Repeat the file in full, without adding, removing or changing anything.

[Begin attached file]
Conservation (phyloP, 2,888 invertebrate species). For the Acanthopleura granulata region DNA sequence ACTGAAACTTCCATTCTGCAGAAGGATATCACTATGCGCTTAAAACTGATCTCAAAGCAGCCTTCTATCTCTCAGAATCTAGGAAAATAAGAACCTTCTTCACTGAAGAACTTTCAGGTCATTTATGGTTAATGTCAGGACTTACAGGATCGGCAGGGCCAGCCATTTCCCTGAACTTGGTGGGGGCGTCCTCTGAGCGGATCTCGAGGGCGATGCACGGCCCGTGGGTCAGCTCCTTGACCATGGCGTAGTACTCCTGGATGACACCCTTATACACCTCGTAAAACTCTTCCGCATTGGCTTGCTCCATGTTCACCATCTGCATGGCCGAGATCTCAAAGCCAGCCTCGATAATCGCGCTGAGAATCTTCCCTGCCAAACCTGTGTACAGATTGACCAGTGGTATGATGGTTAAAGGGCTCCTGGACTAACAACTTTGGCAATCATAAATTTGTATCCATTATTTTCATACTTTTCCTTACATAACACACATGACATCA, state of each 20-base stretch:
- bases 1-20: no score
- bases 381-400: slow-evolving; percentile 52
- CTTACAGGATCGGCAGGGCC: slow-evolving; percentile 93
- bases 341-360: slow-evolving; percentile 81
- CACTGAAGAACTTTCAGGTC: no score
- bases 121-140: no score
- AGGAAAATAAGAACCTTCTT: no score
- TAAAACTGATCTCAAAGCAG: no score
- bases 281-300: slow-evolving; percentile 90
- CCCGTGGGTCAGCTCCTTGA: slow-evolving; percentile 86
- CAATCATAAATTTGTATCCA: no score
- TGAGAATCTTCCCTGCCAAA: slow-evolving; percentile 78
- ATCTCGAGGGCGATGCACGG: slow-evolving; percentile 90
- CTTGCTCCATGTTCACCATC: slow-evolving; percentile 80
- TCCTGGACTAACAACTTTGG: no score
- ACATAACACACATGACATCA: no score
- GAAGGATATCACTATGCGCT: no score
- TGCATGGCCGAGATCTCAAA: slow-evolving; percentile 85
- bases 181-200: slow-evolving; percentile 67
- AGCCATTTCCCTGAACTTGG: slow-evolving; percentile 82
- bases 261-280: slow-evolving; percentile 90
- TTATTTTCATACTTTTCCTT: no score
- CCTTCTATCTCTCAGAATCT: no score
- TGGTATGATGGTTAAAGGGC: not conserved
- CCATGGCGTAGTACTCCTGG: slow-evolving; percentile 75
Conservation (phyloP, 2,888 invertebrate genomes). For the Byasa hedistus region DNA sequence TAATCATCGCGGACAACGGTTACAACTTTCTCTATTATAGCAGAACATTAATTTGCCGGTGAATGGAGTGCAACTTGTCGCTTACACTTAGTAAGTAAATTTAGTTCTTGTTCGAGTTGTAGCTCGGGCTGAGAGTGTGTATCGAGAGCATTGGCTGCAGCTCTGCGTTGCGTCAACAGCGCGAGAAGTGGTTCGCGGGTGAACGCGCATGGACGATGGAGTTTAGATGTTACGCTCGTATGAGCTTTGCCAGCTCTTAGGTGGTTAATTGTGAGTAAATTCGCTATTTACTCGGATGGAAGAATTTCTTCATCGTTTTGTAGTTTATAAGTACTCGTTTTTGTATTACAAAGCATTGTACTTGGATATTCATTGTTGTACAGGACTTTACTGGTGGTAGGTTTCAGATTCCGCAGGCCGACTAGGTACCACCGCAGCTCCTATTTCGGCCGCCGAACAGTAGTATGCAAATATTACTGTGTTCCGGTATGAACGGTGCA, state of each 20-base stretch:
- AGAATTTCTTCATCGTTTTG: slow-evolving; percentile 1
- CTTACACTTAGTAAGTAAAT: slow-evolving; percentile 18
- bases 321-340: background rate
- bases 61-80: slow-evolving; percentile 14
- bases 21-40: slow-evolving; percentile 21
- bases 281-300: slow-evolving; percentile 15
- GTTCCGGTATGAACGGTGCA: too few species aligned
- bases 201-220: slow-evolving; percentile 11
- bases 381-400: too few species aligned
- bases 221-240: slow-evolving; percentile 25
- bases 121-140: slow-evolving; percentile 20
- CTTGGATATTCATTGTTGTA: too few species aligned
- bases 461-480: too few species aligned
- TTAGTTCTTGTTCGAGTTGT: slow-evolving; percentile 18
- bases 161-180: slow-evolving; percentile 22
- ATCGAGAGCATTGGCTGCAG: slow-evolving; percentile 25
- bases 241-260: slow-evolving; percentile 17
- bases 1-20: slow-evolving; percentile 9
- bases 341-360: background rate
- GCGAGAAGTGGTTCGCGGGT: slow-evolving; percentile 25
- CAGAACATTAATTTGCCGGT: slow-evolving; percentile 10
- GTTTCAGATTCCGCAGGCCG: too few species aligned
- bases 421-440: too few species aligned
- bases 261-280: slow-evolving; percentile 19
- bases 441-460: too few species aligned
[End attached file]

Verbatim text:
Conservation (phyloP, 2,888 invertebrate species). For the Acanthopleura granulata region DNA sequence ACTGAAACTTCCATTCTGCAGAAGGATATCACTATGCGCTTAAAACTGATCTCAAAGCAGCCTTCTATCTCTCAGAATCTAGGAAAATAAGAACCTTCTTCACTGAAGAACTTTCAGGTCATTTATGGTTAATGTCAGGACTTACAGGATCGGCAGGGCCAGCCATTTCCCTGAACTTGGTGGGGGCGTCCTCTGAGCGGATCTCGAGGGCGATGCACGGCCCGTGGGTCAGCTCCTTGACCATGGCGTAGTACTCCTGGATGACACCCTTATACACCTCGTAAAACTCTTCCGCATTGGCTTGCTCCATGTTCACCATCTGCATGGCCGAGATCTCAAAGCCAGCCTCGATAATCGCGCTGAGAATCTTCCCTGCCAAACCTGTGTACAGATTGACCAGTGGTATGATGGTTAAAGGGCTCCTGGACTAACAACTTTGGCAATCATAAATTTGTATCCATTATTTTCATACTTTTCCTTACATAACACACATGACATCA, state of each 20-base stretch:
- bases 1-20: no score
- bases 381-400: slow-evolving; percentile 52
- CTTACAGGATCGGCAGGGCC: slow-evolving; percentile 93
- bases 341-360: slow-evolving; percentile 81
- CACTGAAGAACTTTCAGGTC: no score
- bases 121-140: no score
- AGGAAAATAAGAACCTTCTT: no score
- TAAAACTGATCTCAAAGCAG: no score
- bases 281-300: slow-evolving; percentile 90
- CCCGTGGGTCAGCTCCTTGA: slow-evolving; percentile 86
- CAATCATAAATTTGTATCCA: no score
- TGAGAATCTTCCCTGCCAAA: slow-evolving; percentile 78
- ATCTCGAGGGCGATGCACGG: slow-evolving; percentile 90
- CTTGCTCCATGTTCACCATC: slow-evolving; percentile 80
- TCCTGGACTAACAACTTTGG: no score
- ACATAACACACATGACATCA: no score
- GAAGGATATCACTATGCGCT: no score
- TGCATGGCCGAGATCTCAAA: slow-evolving; percentile 85
- bases 181-200: slow-evolving; percentile 67
- AGCCATTTCCCTGAACTTGG: slow-evolving; percentile 82
- bases 261-280: slow-evolving; percentile 90
- TTATTTTCATACTTTTCCTT: no score
- CCTTCTATCTCTCAGAATCT: no score
- TGGTATGATGGTTAAAGGGC: not conserved
- CCATGGCGTAGTACTCCTGG: slow-evolving; percentile 75
Conservation (phyloP, 2,888 invertebrate genomes). For the Byasa hedistus region DNA sequence TAATCATCGCGGACAACGGTTACAACTTTCTCTATTATAGCAGAACATTAATTTGCCGGTGAATGGAGTGCAACTTGTCGCTTACACTTAGTAAGTAAATTTAGTTCTTGTTCGAGTTGTAGCTCGGGCTGAGAGTGTGTATCGAGAGCATTGGCTGCAGCTCTGCGTTGCGTCAACAGCGCGAGAAGTGGTTCGCGGGTGAACGCGCATGGACGATGGAGTTTAGATGTTACGCTCGTATGAGCTTTGCCAGCTCTTAGGTGGTTAATTGTGAGTAAATTCGCTATTTACTCGGATGGAAGAATTTCTTCATCGTTTTGTAGTTTATAAGTACTCGTTTTTGTATTACAAAGCATTGTACTTGGATATTCATTGTTGTACAGGACTTTACTGGTGGTAGGTTTCAGATTCCGCAGGCCGACTAGGTACCACCGCAGCTCCTATTTCGGCCGCCGAACAGTAGTATGCAAATATTACTGTGTTCCGGTATGAACGGTGCA, state of each 20-base stretch:
- AGAATTTCTTCATCGTTTTG: slow-evolving; percentile 1
- CTTACACTTAGTAAGTAAAT: slow-evolving; percentile 18
- bases 321-340: background rate
- bases 61-80: slow-evolving; percentile 14
- bases 21-40: slow-evolving; percentile 21
- bases 281-300: slow-evolving; percentile 15
- GTTCCGGTATGAACGGTGCA: too few species aligned
- bases 201-220: slow-evolving; percentile 11
- bases 381-400: too few species aligned
- bases 221-240: slow-evolving; percentile 25
- bases 121-140: slow-evolving; percentile 20
- CTTGGATATTCATTGTTGTA: too few species aligned
- bases 461-480: too few species aligned
- TTAGTTCTTGTTCGAGTTGT: slow-evolving; percentile 18
- bases 161-180: slow-evolving; percentile 22
- ATCGAGAGCATTGGCTGCAG: slow-evolving; percentile 25
- bases 241-260: slow-evolving; percentile 17
- bases 1-20: slow-evolving; percentile 9
- bases 341-360: background rate
- GCGAGAAGTGGTTCGCGGGT: slow-evolving; percentile 25
- CAGAACATTAATTTGCCGGT: slow-evolving; percentile 10
- GTTTCAGATTCCGCAGGCCG: too few species aligned
- bases 421-440: too few species aligned
- bases 261-280: slow-evolving; percentile 19
- bases 441-460: too few species aligned